ANTHONY E NELSON JR — Swinging Sunset (review)

ANTHONY E NELSON JR — Swinging Sunset album cover Album · 2023 · Hard Bop Buy this album from MMA partners
3.5/5 ·
js
Anthony E. Nelson Jr. is a powerhouse tenor sax player who usually records contemporary hard bop with a gospel influence. On his latest album, “Swinging Sunset”, he delves into the music of his youth and pays tribute to the classic Hammond B3 trios on the east coast in the 50s and 60s. B3 jazz has been making a big comeback lately, often with contemporary RnB and funk influences, but for this very special outing, Nelson and his crew purposefully leave out anything modern sounding and go for that classic retro sound that used to be popular in lounges in Harlem and big cities in nearby New Jersey. The Hammond trio is very much an urban east coast thing as it never really caught on with west coast bands who were more into bongos, flutes, French horns and the occasional sitar. Classic B3 jazz is very much a no-nonsense blue collar thing that was made for people who wanted to party, not just sit and listen.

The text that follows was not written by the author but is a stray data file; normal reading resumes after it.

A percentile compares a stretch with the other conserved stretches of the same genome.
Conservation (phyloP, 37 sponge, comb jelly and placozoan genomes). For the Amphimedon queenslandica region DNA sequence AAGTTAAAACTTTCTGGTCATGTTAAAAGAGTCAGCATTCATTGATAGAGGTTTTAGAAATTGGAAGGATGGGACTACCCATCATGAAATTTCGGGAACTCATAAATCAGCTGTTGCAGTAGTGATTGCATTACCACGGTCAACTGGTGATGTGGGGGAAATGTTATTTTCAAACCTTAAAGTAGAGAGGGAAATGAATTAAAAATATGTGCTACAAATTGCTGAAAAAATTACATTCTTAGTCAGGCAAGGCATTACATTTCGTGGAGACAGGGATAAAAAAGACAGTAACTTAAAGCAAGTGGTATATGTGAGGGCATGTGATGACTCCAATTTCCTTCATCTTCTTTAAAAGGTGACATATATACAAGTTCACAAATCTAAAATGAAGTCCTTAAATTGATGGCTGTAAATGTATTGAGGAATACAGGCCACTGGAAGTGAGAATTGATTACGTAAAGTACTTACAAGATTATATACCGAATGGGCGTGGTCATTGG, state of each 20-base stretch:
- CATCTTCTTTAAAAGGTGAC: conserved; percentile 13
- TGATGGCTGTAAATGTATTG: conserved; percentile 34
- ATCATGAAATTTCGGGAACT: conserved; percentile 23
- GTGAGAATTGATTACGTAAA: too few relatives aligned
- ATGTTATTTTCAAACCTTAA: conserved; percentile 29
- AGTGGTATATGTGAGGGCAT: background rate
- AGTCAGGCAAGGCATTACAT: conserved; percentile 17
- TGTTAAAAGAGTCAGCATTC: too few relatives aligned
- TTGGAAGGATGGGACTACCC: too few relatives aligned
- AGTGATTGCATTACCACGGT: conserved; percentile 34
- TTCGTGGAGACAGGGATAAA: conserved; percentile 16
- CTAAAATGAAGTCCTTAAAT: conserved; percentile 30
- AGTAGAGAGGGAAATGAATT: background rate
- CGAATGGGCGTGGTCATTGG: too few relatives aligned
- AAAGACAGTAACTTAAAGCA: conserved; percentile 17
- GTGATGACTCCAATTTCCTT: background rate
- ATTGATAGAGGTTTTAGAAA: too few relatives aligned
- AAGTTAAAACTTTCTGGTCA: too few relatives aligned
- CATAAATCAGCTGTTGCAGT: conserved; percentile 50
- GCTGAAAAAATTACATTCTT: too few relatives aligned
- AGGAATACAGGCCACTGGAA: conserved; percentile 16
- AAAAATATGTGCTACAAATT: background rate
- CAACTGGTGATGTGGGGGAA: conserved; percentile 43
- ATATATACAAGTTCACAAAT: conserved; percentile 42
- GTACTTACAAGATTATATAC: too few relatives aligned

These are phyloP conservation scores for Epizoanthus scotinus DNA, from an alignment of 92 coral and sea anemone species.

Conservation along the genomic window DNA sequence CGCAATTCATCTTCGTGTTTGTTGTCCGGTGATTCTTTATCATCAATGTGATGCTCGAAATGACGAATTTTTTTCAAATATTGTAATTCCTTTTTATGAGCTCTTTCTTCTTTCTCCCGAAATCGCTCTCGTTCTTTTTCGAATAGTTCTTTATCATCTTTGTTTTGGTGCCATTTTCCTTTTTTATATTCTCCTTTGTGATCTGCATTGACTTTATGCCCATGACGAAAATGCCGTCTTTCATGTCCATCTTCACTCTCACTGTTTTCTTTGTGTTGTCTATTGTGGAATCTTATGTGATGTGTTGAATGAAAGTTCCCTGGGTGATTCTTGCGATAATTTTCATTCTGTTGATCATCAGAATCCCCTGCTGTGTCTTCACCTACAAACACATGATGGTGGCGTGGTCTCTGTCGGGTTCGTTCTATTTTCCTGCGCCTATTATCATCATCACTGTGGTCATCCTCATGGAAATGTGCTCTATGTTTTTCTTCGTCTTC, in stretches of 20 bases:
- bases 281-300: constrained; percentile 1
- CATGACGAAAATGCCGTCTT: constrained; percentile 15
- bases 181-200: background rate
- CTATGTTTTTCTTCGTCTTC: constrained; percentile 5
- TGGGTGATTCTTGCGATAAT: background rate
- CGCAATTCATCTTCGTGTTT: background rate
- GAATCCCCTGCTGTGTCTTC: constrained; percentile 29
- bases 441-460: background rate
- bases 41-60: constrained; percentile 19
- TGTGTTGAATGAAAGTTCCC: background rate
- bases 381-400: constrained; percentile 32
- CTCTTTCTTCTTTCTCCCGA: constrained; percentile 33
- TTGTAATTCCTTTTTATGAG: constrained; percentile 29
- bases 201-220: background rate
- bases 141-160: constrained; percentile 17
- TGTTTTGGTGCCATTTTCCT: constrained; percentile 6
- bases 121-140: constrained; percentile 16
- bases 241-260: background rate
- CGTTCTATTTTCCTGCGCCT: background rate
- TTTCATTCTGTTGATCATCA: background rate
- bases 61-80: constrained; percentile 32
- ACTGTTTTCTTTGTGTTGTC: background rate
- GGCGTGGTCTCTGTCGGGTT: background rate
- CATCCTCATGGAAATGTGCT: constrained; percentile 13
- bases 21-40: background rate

The 50s-60s tenor players were channeling the old swing players like Coleman Hawkins with a more melodic approach than the bebop and post bop players, although the bop influence is often there too. For this album, Nelson’s main inspiration is the very soulful and bluesy Gene Ammons, one of the kings of classic tenor playing in a B3 trio setting. Anthony’s band mates on here include organist Kyle Koehler who does a great job of using the sounds and organ stops of that era and drummer Cecil Brooks III, who usually plays with the more ‘outside’ crowd, but keeps it straight with the retro style for this one.

“Swinging Sunset” has a nice balance of tunes ranging from ballads, to mid-tempo blues and a couple blazing fast boppers too. One highlight is a high speed reading of Johnny Griffin’s oddly titled, “Mildew”. Stanley Turpentine’s “Minor Chant” has an unstoppable soul jazz groove and Nelson displays his gospel roots with a bluesy reading of the traditional, “Walk With Me”. One extra feature of this album is Anthony’s very thoughtful liner notes in which he goes into great detail about all the great tenor players he heard at the clubs when he was young. He includes a very long list of great musicians who you may have never heard of before, but who were all great players all the same. Its nice that someone has taken the time to preserve their legacy.

One salient statement from Nelson’s notes that stands out as he describes the nature of this music is, “Groove was never sacrificed for complexity, yet was proven by means of every foot tapping head bopping to standing and seated dancing.”
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